"Twelve Virtues of Rationality" has always seemed really culty to me. I've never read it, which may be part of the reason. It just comes across as telling people exactly how they should be, and what they should value.

Also, I've never liked that quote about the Sequences. I agree with it, what I've read of the sequences (and it would be wrong to not count HPMOR in this) is by far the most important work I've ever read. But that doesn't mean that's what we should advertise to people.

All you are saying here is "The title of the Twelve Virtues makes me feel bad." That is literally all you are saying, since you admit to not having read it.

I quote:

It's supposed to be strange. Strange gets attention. Strange sticks in the mind. Strange makes the truth memorable. Other suggestions are possible, I guess, but can the result be equally strange?

I'll tell you one thing. It got my attention. It got me interested in rationality. I've shown it to others; they all liked it or were indifferent. If you're going to say "culty" b... (read more)

2John_Maxwell8yI almost forgot this, but I was pretty put off by the 12 virtues as well when I first came across it on reddit at age 14 or so. My reaction was something like "you're telling me I should be curious? What if I don't want to be curious, especially about random stuff like Barbie dolls or stamp collecting?" I think I might have almost sent Eliezer an e-mail about it. When you put this together with what Eliezer called "the bizarre "can't get crap done" phenomenon that afflicts large fractions of our community [http://lesswrong.com/lw/4na/are_you_a_paralyzed_subordinate_monkey/], which he attributes to feelings of low status, this paints a picture of LW putting off the sort of person who is inclined to feel high status (and is therefore good at getting crap done, but doesn't like being told what to do). This may be unrelated to the cult issue. Of course, these hypothetical individuals who are inclined to feel high status might not like being told how to think better either... which could mean that Less Wrong is not their cup of tea under any circumstances. But I think it makes sense to shift away from didacticism on the margin.

Cult impressions of Less Wrong/Singularity Institute

by John_Maxwell 1 min read15th Mar 2012248 comments

34


If you type "less wrong c" or "singularity institute c" into Google, you'll find that people are searching for "less wrong cult" and "singularity institute cult" with some frequency. (EDIT: Please avoid testing this out, so Google doesn't autocomplete your search and reinforce their positions. This kind of problem can be hard to get rid of. Click these instead: less wrong cult, singularity institute cult.)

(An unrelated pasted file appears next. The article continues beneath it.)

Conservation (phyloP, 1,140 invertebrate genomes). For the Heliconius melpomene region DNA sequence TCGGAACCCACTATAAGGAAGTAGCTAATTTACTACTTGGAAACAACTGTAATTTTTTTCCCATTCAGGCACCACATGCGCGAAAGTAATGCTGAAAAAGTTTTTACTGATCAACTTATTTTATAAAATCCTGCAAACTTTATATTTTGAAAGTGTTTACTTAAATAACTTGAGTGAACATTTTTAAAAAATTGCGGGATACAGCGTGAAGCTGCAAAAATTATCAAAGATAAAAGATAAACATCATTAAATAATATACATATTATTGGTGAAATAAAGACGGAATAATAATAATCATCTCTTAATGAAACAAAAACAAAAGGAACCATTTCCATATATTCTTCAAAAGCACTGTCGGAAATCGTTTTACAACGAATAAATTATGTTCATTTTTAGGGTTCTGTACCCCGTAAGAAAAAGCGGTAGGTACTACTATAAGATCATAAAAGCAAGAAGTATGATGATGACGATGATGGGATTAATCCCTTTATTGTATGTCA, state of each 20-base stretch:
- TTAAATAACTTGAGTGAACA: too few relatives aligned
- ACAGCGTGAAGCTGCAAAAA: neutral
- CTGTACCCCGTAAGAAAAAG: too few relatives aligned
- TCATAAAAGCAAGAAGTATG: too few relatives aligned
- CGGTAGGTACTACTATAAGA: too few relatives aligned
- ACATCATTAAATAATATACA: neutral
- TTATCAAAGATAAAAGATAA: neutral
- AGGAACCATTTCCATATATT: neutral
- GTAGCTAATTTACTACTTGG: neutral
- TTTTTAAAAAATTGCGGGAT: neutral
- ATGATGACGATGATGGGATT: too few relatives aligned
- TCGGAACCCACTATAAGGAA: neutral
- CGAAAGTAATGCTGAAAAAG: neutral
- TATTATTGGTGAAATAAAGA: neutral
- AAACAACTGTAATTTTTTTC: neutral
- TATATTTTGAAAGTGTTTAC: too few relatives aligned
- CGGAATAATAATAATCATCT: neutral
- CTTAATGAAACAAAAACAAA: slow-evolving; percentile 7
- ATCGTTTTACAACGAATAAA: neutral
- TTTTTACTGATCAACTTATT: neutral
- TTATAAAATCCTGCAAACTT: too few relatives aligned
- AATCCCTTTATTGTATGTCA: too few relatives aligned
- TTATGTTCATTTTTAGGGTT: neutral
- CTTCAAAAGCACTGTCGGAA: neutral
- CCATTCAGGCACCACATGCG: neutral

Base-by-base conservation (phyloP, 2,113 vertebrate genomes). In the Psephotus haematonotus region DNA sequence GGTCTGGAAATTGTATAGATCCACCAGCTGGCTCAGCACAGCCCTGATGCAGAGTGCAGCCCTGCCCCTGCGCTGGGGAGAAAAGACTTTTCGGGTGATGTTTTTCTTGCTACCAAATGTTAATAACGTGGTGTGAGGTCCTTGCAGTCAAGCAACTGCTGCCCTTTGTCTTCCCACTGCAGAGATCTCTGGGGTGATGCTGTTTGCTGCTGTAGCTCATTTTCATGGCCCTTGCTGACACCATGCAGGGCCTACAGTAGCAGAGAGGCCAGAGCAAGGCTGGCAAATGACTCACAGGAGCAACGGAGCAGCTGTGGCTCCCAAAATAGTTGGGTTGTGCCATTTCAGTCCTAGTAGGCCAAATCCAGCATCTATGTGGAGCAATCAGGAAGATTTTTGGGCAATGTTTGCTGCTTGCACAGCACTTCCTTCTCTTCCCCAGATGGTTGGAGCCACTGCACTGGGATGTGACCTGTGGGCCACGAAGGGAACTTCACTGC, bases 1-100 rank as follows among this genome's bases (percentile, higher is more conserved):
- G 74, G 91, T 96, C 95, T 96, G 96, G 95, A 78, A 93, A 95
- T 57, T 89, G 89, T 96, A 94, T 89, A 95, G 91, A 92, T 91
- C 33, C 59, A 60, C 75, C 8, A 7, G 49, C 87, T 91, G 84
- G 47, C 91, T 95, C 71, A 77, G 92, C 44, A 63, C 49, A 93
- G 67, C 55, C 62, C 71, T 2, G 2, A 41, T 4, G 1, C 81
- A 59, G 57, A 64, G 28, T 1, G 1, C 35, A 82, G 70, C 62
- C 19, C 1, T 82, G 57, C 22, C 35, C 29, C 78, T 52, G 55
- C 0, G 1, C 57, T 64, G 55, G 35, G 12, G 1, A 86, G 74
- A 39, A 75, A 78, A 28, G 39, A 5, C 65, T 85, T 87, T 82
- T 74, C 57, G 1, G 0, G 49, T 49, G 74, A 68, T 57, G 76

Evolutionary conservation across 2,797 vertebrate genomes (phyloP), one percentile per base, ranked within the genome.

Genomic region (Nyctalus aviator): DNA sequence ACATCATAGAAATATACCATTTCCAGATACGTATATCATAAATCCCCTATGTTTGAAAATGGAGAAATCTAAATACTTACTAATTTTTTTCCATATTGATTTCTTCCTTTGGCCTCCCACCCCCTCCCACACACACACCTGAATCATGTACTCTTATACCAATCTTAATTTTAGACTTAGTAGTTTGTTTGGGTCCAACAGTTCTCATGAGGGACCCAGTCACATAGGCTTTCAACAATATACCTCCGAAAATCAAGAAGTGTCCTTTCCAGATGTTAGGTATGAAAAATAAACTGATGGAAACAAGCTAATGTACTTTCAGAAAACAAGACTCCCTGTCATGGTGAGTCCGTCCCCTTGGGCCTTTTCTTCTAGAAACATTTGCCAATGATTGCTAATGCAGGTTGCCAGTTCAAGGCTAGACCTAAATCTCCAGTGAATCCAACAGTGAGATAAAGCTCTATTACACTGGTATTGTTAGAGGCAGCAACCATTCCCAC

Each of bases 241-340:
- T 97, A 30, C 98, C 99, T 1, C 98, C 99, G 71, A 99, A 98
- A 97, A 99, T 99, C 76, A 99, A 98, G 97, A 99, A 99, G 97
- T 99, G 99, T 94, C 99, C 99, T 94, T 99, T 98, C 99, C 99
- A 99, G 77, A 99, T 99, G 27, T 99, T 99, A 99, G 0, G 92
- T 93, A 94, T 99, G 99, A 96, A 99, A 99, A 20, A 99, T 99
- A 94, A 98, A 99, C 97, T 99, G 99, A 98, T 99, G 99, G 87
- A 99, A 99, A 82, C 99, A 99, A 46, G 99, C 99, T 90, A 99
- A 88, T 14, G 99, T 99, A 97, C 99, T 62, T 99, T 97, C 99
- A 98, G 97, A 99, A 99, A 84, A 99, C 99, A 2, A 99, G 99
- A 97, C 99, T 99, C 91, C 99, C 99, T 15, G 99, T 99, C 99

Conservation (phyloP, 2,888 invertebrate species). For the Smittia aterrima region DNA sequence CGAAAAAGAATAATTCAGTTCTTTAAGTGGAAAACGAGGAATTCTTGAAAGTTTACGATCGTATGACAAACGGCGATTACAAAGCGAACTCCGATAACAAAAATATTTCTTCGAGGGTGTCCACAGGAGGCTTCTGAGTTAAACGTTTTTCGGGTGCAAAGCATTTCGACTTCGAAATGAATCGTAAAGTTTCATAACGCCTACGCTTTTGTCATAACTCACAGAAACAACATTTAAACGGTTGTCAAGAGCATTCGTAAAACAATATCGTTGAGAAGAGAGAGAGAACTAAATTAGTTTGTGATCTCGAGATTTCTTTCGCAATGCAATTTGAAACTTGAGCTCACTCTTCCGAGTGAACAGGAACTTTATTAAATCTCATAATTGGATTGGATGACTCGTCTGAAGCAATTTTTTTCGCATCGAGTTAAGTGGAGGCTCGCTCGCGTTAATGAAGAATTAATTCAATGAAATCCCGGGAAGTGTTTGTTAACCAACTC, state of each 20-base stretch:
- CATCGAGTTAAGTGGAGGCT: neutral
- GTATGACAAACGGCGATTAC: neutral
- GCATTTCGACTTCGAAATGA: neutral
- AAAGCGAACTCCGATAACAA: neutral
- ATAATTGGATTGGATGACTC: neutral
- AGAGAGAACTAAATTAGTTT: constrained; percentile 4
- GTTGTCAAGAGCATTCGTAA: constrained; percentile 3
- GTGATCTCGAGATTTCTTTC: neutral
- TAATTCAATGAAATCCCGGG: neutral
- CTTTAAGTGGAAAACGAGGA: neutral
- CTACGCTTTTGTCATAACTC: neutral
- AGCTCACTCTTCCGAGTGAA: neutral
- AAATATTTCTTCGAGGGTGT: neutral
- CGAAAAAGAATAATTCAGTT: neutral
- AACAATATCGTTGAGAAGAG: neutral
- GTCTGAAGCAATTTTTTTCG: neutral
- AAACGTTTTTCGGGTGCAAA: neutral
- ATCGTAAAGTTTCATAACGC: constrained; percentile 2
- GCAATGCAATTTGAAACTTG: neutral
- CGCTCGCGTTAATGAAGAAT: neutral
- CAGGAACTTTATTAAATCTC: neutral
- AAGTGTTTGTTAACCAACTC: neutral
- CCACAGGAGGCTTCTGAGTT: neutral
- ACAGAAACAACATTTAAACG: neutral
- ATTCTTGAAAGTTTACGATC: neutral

There doesn't seem to be anyone arguing seriously that Less Wrong is a cult, but we do give some newcomers that impression.

I have several questions related to this:

  • Did anyone reading this initially get the impression that Less Wrong was cultish when they first discovered it?
  • If so, can you suggest any easy steps we could take?
  • Is it possible that there are aspects of the atmosphere here that are driving away intelligent, rationally inclined people who might otherwise be interested in Less Wrong?
  • Do you know anyone who might fall into this category, i.e. someone who was exposed to Less Wrong but failed to become an enthusiast, potentially due to atmosphere issues?
  • Is it possible that our culture might be different if these folks were hanging around and contributing? Presumably they are disproportionately represented among certain personality types.

If you visit any Less Wrong page for the first time in a cookies-free browsing mode, you'll see this message for new users:

Less Wrong is a community blog devoted to refining the art of human rationality. Please visit our About page for more information.

Here are the worst violators I see on that about page:

Some people consider the Sequences the most important work they have ever read.

Generally, if your comment or post is on-topic, thoughtful, and shows that you're familiar with the Sequences, your comment or post will be upvoted.

Many of us believe in the importance of developing qualities described in Twelve Virtues of Rationality: [insert mystical sounding description of how to be rational here]

And on the sequences page:

If you don't read the sequences on Mysterious Answers to Mysterious Questions and Reductionism, little else on Less Wrong will make much sense.

This seems obviously false to me.

These may not seem like cultish statements to you, but keep in mind that you are one of the ones who decided to stick around. The typical mind fallacy may be at work. Clearly there is some population that thinks Less Wrong seems cultish, as evidenced by Google's autocomplete, and these look like good candidates for things that makes them think this.

We can fix this stuff easily, since they're both wiki pages, but I thought they were examples worth discussing.

In general, I think we could stand more community effort being put into improving our about page, which you can do now here. It's not that visible to veteran users, but it is very visible to newcomers. Note that it looks as though you'll have to click the little "Force reload from wiki" button on the about page itself for your changes to be published.

34